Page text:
Your guess is as good as mine
WHILE in a queue to buy sugar and mealie-meal the other day I caught snippets of a conversation that made me scratch my head:
MAN: Hey, prices have gone haywire, all because of one man’s policies. How can a person be so out of touch with reality?
WOMAN: …it’s unbelievable. He might be a professor but when it comes to what really counts he is not that sharp.
MAN: You can say that again! He has masterminded one policy disaster after another. But look here; he is making money for himself so in his own world he’s not a fool…
The conversation ended abruptly when the supermarket’s sales manager came out and announced that they had run out of the essential foodstuffs. People in the queue started grumbling and hurling unprintable insults at the manager, whom they accused of holding onto the goods; a trend currently prevalent at most retail outlets.
Your guess, as to which professor the man and woman were referring to in their conversation, is as good as mine.
When basic goods are scarce and when skyrocketing prices spread their grasping tentacles around pauperised ordinary people’s wallets and squeeze continuously, it is high time the government takes a closer look at its policies.
That President Emmerson Mnangagwa is reported to have instructed Finance minister Mthuli Ncube and central bank governor John Mangudya to jointly address the nation on the steps they are taking to mitigate the worsening economic rot therefore comes as no surprise.
Ncube and Mangudya need to restore confidence in the people who have lost faith in the government, which is being likened to an old model truck that is stuck in the mud but still spews thick, black smoke into the atmosphere when its key is turned on, producing a lot of noise — anti-corruption drive, reviving economy and jobs — but doesn’t move an inch.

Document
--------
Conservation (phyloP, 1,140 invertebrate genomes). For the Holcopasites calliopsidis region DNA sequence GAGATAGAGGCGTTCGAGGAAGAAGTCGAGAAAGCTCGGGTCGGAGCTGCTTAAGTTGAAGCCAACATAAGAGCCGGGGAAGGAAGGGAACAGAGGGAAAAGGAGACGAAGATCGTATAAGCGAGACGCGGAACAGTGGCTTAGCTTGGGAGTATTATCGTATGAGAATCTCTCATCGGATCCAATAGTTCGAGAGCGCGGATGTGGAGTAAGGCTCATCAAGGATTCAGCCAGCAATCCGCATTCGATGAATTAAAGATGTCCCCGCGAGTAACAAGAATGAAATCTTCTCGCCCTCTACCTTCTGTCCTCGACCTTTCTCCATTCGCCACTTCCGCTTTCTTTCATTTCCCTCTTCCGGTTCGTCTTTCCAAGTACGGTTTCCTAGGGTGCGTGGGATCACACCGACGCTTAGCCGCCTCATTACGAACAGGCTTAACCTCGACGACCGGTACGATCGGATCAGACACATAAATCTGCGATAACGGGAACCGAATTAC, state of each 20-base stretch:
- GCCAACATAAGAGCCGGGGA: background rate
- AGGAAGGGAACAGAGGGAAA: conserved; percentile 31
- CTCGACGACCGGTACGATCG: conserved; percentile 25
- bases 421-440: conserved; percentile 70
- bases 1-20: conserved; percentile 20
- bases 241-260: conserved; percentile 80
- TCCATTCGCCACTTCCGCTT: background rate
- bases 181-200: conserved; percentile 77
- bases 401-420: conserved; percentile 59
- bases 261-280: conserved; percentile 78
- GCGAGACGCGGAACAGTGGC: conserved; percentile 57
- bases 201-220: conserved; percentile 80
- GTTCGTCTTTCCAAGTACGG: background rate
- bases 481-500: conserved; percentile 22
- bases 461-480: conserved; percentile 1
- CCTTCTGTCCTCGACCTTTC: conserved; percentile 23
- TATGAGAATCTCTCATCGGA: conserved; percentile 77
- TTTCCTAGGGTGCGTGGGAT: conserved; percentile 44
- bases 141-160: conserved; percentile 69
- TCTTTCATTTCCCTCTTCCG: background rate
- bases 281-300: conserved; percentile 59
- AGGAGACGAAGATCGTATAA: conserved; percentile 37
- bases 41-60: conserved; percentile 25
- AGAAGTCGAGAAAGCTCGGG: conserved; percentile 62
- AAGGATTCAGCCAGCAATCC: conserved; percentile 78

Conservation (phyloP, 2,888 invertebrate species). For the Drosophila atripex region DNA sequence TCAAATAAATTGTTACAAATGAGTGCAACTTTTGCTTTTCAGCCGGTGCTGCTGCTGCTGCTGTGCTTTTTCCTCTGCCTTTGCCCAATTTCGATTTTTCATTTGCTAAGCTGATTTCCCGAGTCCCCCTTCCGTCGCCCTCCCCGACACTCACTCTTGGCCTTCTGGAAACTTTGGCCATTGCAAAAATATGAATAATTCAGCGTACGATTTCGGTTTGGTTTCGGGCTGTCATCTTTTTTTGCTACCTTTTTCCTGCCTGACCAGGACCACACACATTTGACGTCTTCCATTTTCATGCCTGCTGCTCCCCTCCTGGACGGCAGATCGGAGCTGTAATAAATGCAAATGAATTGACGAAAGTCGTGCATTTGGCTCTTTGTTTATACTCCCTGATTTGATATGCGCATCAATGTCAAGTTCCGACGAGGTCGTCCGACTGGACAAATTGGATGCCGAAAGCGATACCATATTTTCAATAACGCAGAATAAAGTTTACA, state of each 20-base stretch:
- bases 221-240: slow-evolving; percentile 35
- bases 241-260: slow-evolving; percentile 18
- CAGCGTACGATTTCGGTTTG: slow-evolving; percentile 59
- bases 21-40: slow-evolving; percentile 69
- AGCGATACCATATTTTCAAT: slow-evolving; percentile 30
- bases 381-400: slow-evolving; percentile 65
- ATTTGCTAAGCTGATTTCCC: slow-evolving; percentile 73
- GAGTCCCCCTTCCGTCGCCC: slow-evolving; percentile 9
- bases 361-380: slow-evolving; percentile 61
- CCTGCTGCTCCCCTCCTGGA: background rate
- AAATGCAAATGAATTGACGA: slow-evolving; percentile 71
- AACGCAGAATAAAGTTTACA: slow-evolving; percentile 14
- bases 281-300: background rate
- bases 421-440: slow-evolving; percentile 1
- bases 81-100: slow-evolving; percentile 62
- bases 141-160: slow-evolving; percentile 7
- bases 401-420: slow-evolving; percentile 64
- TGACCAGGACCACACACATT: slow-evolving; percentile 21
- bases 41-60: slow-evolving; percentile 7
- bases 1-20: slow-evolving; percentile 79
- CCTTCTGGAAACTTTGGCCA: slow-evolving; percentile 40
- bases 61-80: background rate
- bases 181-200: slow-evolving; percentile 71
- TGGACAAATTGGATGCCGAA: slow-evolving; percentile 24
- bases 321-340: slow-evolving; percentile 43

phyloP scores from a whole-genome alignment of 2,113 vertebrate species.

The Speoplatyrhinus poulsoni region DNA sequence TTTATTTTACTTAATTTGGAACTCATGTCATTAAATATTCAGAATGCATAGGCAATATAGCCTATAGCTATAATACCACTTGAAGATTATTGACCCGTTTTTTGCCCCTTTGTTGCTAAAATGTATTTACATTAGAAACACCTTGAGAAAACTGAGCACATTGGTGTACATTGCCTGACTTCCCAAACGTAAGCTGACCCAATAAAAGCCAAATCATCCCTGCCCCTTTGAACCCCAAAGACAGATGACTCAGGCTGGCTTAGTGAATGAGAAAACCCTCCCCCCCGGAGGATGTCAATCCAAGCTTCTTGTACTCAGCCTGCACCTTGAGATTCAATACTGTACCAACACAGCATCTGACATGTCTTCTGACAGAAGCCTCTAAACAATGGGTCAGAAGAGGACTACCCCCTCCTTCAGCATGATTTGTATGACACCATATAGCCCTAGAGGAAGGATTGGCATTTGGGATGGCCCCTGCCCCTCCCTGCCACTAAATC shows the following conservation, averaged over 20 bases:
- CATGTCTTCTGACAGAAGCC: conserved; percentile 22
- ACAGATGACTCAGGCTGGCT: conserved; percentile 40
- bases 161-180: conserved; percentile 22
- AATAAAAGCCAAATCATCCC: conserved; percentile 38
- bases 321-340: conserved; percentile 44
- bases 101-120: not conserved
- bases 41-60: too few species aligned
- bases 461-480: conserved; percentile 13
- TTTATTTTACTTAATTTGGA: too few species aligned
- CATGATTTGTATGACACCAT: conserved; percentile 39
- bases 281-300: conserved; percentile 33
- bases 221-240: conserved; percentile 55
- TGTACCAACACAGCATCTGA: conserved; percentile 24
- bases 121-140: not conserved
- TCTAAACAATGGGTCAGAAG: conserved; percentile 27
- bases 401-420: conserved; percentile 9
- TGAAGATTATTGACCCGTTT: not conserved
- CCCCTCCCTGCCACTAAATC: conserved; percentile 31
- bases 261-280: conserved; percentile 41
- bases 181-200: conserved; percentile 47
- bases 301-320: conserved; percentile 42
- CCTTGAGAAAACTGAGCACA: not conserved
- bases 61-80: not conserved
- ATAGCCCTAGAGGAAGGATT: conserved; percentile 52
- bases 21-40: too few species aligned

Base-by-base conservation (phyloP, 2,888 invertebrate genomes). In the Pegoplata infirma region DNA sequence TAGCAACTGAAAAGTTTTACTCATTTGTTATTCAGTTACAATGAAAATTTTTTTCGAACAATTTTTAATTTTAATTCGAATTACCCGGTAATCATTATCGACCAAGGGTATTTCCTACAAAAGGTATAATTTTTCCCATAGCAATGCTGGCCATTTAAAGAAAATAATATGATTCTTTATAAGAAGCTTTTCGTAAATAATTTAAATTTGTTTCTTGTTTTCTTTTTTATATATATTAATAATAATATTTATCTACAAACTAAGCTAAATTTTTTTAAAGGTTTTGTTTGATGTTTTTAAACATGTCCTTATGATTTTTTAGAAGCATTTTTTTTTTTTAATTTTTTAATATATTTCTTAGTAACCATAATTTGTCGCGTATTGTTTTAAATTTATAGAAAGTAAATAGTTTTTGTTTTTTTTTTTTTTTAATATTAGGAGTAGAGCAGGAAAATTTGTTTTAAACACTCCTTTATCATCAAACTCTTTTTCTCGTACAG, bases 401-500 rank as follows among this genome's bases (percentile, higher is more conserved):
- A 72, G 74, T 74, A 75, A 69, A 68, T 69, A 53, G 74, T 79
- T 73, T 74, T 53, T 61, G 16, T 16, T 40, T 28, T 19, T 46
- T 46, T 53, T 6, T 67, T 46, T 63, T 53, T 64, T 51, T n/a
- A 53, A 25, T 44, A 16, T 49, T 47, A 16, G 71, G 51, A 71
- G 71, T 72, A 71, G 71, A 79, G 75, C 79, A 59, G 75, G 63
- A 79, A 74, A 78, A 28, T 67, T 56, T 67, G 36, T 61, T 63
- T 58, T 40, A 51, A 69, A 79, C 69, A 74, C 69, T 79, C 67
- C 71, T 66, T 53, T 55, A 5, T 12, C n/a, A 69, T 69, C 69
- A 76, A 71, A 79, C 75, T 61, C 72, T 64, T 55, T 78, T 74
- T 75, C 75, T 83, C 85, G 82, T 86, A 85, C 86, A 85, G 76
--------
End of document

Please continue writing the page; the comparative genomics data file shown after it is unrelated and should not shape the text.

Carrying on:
Poverty-stricken Zimbabweans do not expect Ncube and Mangudya to talk about sanctions and natural disasters this time. And they should not even dwell on the coronavirus, which has exacerbated the economic meltdown, but must stick to bread and butter issues. People expect to hear how the government is intervening to save the situation.
“Prices in shops have gone up and I can no longer afford basics… In order to put food on my family table, I’ve resorted to begging here on the streets of Harare. I implore the government to consider our plight,” said Benevolence Magonda of Epworth recently.
Magonda said she could no longer afford basics such as mealie-meal, soap and cooking oil.
But does the Finance minister have the capacity to bring Zimbabwe back from the brink of collapse?
Many people believe he doesn’t as his announcements in the past have produced toxic results. He needs help because at the end of the day it is the whole leadership that will be held accountable.
Ncube recently wrote to international financial institutions, disclosing that Zimbabwe’s economy was in the doldrums. His desperate pleas were exposed by Africa Confidential, a prestigious London-based newsletter that looks at politics and economics in Africa, which obtained the letters written by the Finance minister to the International Monetary Fund (IMF), World Bank (WB) and African Development Bank (AfDB).
Ncube owned up to the “responsibility for the recent policy missteps during late 2019, which have led to inflation currently running at an annual rate of over 500 percent and with the Covid-19 crisis, the country’s economic woes were set to deepen, hence the desperate need for rescue,” the report said.
The report adds that Ncube’s letters dated April 2 painted a gloomy picture of the local economy.
In a briefing to Parliament recently, the Finance minister said the ever-skyrocketing prices of basic goods in the country were a result of the plummeting local currency on the black market — adding that this was proving difficult to deal with.
He re-introduced the Zimbabwe dollar against pleas that conditions to do so were not yet favourable and later reportedly admitted privately that his decision was an experiment that went wrong. The Zimdollar collapse has triggered steep price increases of almost all goods.
Ncube adopted a “managed float” exchange rate regime, abandoning strict control of foreign exchange by the central bank.
New notes have been introduced but still people can’t withdraw cash from the banks. The new Zimbabwe dollar notes have flooded the black market at outrageous premiums. Illegal foreign currency dealers and some mobile networks agents are seen daily waving wads of currency, making a killing.
The economic crisis is deep-seated, but not indelible. With engagement, hard work and transparency, we can resuscitate the economy.